High on a hill near the Mississippi River Palisades — about midway between Hanover, IL, and nowhere — sits Trinity Lutheran Church. In the church basement is a bookshelf, and on that shelf I recently found a Can of Squirms.
Can of Squirms was a role-playing game created by religious publisher Arthur Meriwether Inc.'s Contemporary Drama Service in the 1970s, when such things were hip. It was a collection of cards imprinted with descriptions of difficult moral situations followed by, “What would you do?” questions. Different versions were targeted at different age groups, all designed to make kids “squirm” uncomfortably as they looked deep into their souls for moral guidance.
To the best of my knowledge, this game is still available, but corporate name and address changes helped me to determine that this particular copy of the Squirms game was pretty old. Old enough for me to know that I printed it.
I wasn't the president of the printing company. Nor was I the salesman. I was just a teenage pressman.
I put paper and ink into the press, mounted by hand the plates that I had burned, and thus produced all the printed components of the game. If I recall correctly, I cut and folded them as well, before sending the materials on to the hand bindery for insertion into silkscreened tin can containers.
Three plus decades later, I'm a grandfather and a lion of the graphic arts. The game creator became Meriwether Publishing and long ago left the Midwest for the more picturesque environs of Colorado Springs. Yet, this game printed in the seventies is clearly still in use at Trinity Lutheran Church.
I'll bet you are thinking that I'll once again note that any digital media from that time period is unreadable today, while print remains timeless.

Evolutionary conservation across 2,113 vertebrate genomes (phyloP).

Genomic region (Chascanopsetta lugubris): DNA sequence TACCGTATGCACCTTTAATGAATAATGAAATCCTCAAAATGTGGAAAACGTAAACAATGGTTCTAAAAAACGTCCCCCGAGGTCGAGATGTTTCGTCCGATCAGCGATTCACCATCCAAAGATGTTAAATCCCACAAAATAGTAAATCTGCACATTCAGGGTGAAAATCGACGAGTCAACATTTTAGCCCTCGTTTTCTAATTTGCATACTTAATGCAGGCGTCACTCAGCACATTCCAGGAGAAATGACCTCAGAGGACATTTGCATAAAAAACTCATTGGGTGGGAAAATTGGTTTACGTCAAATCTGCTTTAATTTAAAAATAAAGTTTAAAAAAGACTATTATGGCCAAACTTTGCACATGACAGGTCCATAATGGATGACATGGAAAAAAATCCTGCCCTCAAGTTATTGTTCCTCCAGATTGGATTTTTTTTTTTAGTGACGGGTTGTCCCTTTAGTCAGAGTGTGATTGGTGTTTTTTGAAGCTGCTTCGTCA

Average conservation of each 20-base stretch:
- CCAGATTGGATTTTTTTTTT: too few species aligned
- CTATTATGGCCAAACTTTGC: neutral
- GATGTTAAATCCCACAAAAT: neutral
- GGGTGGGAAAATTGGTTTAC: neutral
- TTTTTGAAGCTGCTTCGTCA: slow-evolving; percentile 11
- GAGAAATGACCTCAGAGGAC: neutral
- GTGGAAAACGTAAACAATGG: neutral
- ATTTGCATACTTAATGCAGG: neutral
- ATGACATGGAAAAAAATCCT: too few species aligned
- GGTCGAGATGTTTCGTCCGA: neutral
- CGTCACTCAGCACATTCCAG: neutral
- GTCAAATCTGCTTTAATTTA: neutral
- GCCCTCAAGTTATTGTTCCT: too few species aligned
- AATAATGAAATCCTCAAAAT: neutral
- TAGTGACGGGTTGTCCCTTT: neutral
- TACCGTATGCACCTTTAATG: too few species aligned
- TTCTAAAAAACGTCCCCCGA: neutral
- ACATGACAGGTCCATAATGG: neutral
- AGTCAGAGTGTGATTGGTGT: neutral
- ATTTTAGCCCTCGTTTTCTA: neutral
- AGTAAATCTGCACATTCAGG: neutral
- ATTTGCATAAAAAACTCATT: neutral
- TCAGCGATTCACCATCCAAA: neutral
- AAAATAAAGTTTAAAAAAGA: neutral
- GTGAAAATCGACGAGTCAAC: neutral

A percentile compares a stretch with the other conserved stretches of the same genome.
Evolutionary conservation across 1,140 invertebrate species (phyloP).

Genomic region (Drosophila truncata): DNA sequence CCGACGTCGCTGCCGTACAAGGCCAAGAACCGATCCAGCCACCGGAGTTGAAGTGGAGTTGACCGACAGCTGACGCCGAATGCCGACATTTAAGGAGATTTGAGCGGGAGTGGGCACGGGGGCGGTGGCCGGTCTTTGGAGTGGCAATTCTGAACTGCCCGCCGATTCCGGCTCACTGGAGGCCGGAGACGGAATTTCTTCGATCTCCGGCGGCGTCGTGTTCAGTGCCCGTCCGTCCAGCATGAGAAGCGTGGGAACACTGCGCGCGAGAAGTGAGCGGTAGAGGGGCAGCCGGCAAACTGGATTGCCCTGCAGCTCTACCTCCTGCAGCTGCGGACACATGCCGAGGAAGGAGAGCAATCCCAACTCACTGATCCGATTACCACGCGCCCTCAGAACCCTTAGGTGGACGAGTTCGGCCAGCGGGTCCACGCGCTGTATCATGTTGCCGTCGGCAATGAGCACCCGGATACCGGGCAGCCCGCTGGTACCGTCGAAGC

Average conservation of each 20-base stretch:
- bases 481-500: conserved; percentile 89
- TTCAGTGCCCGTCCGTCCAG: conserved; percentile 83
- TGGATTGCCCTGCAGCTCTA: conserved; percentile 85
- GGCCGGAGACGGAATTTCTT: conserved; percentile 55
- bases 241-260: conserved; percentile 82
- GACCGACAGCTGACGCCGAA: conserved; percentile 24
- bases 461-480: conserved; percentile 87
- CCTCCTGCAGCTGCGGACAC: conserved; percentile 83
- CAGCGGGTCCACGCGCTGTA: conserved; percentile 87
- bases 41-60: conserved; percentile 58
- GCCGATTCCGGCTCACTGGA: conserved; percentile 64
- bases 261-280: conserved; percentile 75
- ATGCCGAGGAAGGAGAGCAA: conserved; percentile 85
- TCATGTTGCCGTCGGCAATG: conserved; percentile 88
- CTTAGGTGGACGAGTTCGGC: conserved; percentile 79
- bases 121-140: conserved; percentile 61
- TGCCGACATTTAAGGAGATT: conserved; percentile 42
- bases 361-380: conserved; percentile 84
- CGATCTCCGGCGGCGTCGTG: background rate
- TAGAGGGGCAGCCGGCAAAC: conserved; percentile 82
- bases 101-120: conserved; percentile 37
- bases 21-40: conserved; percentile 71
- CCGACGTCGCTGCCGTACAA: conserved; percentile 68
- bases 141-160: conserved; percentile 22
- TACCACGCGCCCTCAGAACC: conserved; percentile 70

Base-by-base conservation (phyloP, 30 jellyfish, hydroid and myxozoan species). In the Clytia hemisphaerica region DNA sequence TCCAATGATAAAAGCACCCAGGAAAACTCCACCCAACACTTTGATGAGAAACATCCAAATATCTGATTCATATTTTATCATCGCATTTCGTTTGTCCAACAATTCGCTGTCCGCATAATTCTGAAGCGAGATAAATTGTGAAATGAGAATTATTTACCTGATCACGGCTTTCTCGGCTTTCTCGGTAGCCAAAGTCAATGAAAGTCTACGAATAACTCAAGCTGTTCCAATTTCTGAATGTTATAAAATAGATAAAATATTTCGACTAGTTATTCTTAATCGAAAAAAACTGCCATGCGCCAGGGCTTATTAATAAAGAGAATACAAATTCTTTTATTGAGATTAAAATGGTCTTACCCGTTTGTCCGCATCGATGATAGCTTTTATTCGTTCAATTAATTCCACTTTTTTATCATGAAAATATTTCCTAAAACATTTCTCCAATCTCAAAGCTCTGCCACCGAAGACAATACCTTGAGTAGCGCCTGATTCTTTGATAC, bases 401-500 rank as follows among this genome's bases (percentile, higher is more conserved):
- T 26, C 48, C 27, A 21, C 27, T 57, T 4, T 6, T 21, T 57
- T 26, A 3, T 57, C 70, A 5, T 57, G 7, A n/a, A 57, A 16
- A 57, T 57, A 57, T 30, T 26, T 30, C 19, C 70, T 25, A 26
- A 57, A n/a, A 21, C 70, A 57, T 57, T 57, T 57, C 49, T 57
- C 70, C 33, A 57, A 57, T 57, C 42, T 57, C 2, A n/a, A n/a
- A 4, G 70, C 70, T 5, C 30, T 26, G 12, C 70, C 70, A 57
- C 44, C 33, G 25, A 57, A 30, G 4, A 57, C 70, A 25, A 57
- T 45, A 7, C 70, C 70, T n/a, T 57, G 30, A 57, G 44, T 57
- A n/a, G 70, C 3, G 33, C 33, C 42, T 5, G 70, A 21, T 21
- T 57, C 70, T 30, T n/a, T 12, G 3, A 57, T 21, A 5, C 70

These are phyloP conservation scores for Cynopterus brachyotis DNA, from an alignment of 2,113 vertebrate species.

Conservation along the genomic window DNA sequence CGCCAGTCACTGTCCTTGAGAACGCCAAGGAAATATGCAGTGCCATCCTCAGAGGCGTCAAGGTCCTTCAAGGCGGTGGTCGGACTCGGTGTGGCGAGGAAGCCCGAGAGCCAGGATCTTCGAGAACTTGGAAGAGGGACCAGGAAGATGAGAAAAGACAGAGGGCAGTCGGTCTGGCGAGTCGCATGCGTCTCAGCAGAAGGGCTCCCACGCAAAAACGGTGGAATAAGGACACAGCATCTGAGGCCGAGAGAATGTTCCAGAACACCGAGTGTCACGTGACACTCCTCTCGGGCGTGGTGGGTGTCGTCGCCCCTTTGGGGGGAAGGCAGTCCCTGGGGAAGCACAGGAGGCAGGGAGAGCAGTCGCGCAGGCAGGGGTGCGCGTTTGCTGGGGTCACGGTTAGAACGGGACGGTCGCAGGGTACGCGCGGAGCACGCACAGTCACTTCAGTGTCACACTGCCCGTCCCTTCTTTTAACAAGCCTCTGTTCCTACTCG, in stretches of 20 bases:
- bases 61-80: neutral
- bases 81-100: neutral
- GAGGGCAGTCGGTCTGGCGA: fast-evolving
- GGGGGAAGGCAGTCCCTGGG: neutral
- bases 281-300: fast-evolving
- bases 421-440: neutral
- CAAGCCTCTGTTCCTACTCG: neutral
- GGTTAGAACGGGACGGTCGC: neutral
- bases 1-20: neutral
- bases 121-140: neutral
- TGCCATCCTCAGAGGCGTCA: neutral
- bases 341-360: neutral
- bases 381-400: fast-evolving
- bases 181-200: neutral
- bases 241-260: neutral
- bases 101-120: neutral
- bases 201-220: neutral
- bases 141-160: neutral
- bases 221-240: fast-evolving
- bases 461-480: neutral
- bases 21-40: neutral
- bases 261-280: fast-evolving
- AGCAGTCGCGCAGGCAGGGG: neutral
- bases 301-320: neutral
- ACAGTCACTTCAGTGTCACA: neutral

Fact is, there wasn't any digital media in 1975. Computers were still massive proprietary behemoths locked away in climate-controlled rooms. Computerbased games, for all intents and purposes, did not exist. Antique file storage devices such as SyQuest and Bernoulli drives had not even been invented yet.
Those devices, now utterly unusable, were still 15 years in the future. So what was the competition to print, way back then?
The same company that sold the Can of Squirms also distributed textbooks, play booklets and work books, all printed. They still do, for print isn't going away anytime soon.
They also sold filmstrips. Remember those? I think the visual products were also available in slide carousels. That was a hightech format back then. Audio recordings came mostly on cassette tapes, which were also pretty high tech, having recently supplanted the 8-track for personal use.
I take no risk when I declare that someday very soon the now familiar CD will go the way of the SyQuest, the Bernoulli, the 8-inch floppy disk and the optical drive. Slides, filmstrips and cassette tapes are a different story. Although much older than the above, all are readable today.
Filmstrips and slides are basically just film transparencies. You might have a hard time finding a slide viewer or filmstrip projector, but you can easily slap your film down on a light table and view it with a loupe. The colors will have faded, but you'll be able to make out the pictures and read all of the text.
As for tapes, finding a cassette player isn't all that difficult yet. A 30-year-old cassette will sound a bit fuzzy, since static has partially degaussed the magnetic information over the years. The pitch of the voices will also sound unnatural, since the tape will have stretched, but you will probably be able to retrieve all of the pertinent information.
Today's digital media is a black hole for archiving. To 22nd Century people, your flash drives and memory sticks will be hockey pucks.
Those filmstrips and cassettes might be one step better, in that they are obsolete but still readable. The problem isn't that they can't be read, but that no one cares to read them.
I found no filmstrips, slides or cassettes on the shelf at the church. Some of these products might have been ordered along with the Squirms game in 1978, but surely some fastidious volunteer long ago discarded them.
These media formats have gone the way of my mother's avocado-green bathtub from the same era. They seemed like a good idea at the time, but tastes have changed.
The printed game, like all print, is timeless. Not only is it still usable, but it is still being used for the exact purpose originally intended when I first put the ink on the paper in the previous century.
Johnson's World has garnered an APEX 2010 “Award of Excellence” for writing in the “Regular Departments and Columns” category.